The wildlife of South Sudan refers to the natural flora and fauna of South Sudan. South Sudan includes the Sudd, one of the world's largest wetlands. According to the American biologist and conservationist, J. Michael Fay, South Sudan "could present the biggest migration of large mammals on earth", while Wildlife Conservation Society (WCS) reports southeast Sudan has a migration of 1.3 million antelopes. The region has a low density human population, with approximately 7 million people spread over approximately 619,745Â km2 (239,285Â sqÂ mi).
Bird species recorded in the flooded grasslands of Southern Sudan are the black crowned crane (Balearica pavonina), pink-backed pelican (Pelecanus rufescens), cattle egret (Bubulcus ibis) and saddle-billed stork (Ephippiorhynchus senegalensis).
In 2005, the Wildlife Conservation Society, an international NGO, established a collaborative project with the Government of Southern Sudan to create a workforce for the purpose for specific projects. The first initiative undertaken in 2007 was an aerial survey to assess the wildlife population in Southern Sudan.
The UNEP has concluded that putting an end to bushmeat hunting is not workable, and proposed the establishment of a system of sustainable harvesting that would involve the local communities who would have the major responsibility caring for these resources.
The total area under protection is around 143,000Â km2 (55,000Â sqÂ mi) spread over 23 protected areas which account for 15% of the South Sudanese territory. The largest protected area is the Sudd Wetland, which is an important bird life area covering 57,000Â km2 (22,000Â sqÂ mi). It is also a Ramsar Site with over 400 bird species, 100 mammal species, and 100 fish species. Many of the protected areas are exploited for illegal hunting and rearing of livestock.
South Sudanâs protected areas are in the flood plains of the Nile River. The habitat predominantly comprises grasslands, high-altitude plateaus and escarpments, wooded and grassy savannas, floodplains and wetlands. Some of the other protected areas are the Boma National Park in the Boma-Jonglei Landscape region, an oil rich area on the eastern border with Ethiopia; the Southern National Park bordering Democratic Republic of the Congo; the Bandingilo National Park (including Mongalla)â"8,400Â km2 (3,200Â sqÂ mi); Nimule National Parkâ"410Â km2 (160Â sqÂ mi); and Shambe National Park, an important bird areaâ"620Â km2 (240Â sqÂ mi).
There are several protected game reserves. The Ez Zeraf Game Reserve (9,700Â km2 (3,700Â sqÂ mi)) is located in the expansive swamplands and the seasonally flooded grasslands. Other game reserves are: Ashana Game Reserveâ"900Â km2 (350Â sqÂ mi); Bengangai Game Reserve, an important bird areaâ"170Â km2 (66Â sqÂ mi); Bire Kpatuos Game Reserveâ"5,000Â km2 (1,900Â sqÂ mi); Chelkou Game Reserveâ"5,500Â km2 (2,100Â sqÂ mi); Fanikang Game Reserve (part of Ramsar Site)â"480Â km2 (190Â sqÂ mi); Juba Game Reserveâ"200Â km2 (77Â sqÂ mi); Kidepo Game Reserveâ"1,200Â km2 (460Â sqÂ mi); Mbarizunga Game Reserveâ"10Â km2 (3.9Â sqÂ mi); and Numatina Game Reserveâ"2,100Â km2 (810Â sqÂ mi).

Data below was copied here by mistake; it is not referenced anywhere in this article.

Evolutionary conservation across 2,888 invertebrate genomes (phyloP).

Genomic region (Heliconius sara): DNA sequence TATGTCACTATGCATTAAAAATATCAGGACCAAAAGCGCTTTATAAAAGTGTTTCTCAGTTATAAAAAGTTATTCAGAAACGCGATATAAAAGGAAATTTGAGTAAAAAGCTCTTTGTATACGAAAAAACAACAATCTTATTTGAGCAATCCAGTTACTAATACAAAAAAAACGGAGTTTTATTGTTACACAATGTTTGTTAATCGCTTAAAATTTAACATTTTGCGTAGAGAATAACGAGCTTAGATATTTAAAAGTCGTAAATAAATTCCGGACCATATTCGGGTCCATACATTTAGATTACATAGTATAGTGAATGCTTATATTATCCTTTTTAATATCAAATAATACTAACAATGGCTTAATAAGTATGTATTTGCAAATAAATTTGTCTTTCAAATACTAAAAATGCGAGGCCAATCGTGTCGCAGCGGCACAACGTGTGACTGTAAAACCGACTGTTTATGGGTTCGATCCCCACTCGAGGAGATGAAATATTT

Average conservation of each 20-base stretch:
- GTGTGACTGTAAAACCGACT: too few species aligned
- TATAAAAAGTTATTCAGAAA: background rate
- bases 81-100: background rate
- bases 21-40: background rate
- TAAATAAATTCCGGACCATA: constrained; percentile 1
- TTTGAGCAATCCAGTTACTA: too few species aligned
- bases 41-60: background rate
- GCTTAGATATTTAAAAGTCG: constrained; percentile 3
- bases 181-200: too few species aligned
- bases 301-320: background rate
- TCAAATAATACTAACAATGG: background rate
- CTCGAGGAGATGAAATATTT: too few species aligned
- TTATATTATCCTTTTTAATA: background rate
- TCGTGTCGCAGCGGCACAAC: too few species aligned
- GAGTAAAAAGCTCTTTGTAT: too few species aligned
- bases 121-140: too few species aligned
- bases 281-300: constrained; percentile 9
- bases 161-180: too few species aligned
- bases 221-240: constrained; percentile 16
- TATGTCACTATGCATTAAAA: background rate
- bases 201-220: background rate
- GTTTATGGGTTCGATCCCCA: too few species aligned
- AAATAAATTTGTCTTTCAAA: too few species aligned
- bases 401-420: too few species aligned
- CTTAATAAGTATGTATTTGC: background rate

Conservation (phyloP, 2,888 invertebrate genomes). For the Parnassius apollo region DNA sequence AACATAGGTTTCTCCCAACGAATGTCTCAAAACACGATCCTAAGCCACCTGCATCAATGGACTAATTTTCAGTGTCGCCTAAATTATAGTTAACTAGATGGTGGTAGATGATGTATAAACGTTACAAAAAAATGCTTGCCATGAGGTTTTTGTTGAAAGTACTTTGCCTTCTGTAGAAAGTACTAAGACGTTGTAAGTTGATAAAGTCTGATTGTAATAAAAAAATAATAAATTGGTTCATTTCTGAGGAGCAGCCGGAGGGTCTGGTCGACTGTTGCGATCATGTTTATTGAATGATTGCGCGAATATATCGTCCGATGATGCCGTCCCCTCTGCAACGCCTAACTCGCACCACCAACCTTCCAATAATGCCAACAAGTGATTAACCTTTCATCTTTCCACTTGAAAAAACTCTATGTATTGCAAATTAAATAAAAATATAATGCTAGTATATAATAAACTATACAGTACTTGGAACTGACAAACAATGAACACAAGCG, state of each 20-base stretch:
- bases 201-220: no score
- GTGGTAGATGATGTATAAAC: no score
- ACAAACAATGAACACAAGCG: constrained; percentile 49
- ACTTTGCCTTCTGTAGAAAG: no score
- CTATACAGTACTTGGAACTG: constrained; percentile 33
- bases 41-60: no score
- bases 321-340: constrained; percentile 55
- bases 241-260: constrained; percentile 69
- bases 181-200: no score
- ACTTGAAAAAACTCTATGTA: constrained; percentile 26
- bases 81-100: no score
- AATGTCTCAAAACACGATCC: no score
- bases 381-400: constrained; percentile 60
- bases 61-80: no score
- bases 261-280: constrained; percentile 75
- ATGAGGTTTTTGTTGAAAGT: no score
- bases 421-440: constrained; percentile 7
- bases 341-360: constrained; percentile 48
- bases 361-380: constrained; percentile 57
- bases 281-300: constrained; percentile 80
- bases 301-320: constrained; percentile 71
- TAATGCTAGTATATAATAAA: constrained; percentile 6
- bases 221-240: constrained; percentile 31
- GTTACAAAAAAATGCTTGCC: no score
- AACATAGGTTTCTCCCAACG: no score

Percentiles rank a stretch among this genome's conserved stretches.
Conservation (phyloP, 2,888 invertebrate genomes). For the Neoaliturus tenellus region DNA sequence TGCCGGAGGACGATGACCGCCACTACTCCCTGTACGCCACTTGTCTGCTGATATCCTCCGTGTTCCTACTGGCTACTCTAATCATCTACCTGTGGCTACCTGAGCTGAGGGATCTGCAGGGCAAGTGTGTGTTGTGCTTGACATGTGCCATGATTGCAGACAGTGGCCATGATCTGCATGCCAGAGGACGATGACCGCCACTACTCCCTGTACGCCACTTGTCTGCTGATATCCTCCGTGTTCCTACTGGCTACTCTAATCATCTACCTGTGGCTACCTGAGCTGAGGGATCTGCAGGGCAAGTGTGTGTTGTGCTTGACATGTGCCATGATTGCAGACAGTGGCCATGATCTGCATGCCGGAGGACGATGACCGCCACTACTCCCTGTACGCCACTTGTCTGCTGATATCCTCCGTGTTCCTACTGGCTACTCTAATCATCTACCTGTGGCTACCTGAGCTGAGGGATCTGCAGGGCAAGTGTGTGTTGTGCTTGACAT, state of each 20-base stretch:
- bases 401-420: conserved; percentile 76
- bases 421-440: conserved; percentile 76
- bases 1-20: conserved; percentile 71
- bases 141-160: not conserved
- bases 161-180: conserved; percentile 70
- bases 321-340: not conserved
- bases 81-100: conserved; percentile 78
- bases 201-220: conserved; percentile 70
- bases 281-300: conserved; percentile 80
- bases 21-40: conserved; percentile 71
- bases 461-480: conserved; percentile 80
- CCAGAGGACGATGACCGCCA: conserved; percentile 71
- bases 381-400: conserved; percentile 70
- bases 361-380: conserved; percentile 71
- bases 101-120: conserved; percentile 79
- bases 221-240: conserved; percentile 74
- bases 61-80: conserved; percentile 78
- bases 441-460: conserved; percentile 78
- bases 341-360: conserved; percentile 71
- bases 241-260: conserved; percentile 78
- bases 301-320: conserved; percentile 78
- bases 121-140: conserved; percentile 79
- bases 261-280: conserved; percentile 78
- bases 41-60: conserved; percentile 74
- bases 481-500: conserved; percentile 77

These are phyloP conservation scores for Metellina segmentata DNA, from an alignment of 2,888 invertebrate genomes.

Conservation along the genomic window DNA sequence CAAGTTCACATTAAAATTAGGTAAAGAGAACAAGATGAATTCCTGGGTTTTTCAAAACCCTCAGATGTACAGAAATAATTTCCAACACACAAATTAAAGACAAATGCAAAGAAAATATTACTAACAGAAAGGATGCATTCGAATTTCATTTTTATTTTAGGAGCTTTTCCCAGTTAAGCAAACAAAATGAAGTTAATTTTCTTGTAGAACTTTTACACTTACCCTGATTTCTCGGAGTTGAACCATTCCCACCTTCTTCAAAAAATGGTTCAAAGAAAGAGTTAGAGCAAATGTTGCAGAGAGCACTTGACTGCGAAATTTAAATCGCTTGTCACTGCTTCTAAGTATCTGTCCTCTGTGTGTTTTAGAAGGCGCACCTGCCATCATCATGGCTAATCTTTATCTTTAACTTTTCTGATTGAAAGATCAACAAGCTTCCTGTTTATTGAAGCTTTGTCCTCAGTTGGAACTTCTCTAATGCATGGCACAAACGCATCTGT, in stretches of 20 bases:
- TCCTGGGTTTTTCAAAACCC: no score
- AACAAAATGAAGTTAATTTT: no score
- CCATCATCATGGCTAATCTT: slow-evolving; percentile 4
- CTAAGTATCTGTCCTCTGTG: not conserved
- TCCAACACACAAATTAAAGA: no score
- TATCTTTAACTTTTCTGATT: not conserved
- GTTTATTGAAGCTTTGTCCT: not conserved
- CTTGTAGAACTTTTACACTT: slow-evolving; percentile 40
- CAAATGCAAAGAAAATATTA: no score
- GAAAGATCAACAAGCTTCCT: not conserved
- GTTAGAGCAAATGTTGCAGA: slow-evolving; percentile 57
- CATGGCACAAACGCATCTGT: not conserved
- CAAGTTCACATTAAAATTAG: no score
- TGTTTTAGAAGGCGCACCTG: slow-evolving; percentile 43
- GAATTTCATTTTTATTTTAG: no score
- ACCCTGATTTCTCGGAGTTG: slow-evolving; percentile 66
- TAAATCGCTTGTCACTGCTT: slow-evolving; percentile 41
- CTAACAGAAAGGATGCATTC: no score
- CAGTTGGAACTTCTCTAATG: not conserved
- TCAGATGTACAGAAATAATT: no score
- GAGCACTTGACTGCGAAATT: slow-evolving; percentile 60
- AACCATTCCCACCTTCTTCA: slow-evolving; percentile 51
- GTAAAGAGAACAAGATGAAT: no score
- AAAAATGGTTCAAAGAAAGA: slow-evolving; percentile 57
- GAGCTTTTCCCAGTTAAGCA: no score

Other protected areas include
- Imatong Mountains, an important bird and natural conservation areaâ"1,000Â km2 (390Â sqÂ mi)
- Lake Ambadi, a natural conservation areaâ"1,500Â km2 (580Â sqÂ mi)
- Lake No, a natural conservation areaâ"1,000Â km2 (390Â sqÂ mi).
There are at least three proposed protected areas: Lantoto National Parkâ"760Â km2 (290Â sqÂ mi), Mashra Game Reserveâ"4,500Â km2 (1,700Â sqÂ mi), and Boro Game Reserveâ"1,500Â km2 (580Â sqÂ mi).
Bushmeat is cheaper than beef, fish or chicken in many wildlife areas of South Sudan, and hence is exploited as a food source and also for trading. As a result, wild animals such as white-eared kob, tiang and Mongalla gazelle are hunted in large numbers (according to an evaluation of results from a sample survey of a few villages in the Boma National Park). This has created pressure on the wildlife of the park that necessitates effective conservation measures. Internal wars which lasted for two decades have also been a cause for lack of effective management of the protected areas. Even though the military control of the area provided some degree of protection, hunting for bushmeat continued. The wildlife protection forces were reported to be hardly adequate considering the large number of protected areas which has resulted in extensive exploitation of wildlife by poaching; extensive surveys carried out in the Boma National Park confirmed this situation. Another factor that poses threat to wildlife in South Sudan is encroachment on the savannah land areas for cultivation.
Planned development activities, particularly those for roads in the protected areas, are infringing on the migration routes of the white-eared kob. Wildlife rangers (a force of 7,300 men which was created from the disbanded armed men after the conflict ended, as of 2006) are also in conflict with the local pastoralists and poachers; this has been particularly noted in the Boma National Park.
The Wildlife Conservation Directorate of the Government of South Sudan (GOSS) and the Ministry of Environment, Wildlife Conservation and Tourism share the mandate for the management of the wildlife and the protected areas South Sudan. As of 2011, there is no legislation on wildlife and protected area management from GOSS as, although there is some funding available, the fledgling government departments suffer from shortages of facilities, materials and skilled workers. A Commission on Wildlife set up by the Sudan People's Liberation Movement had formerly provided some direction to areas under its control.
- UNEP. "Wildlife and Protected Area Management" (PDF). Retrieved 1 August 2011.Â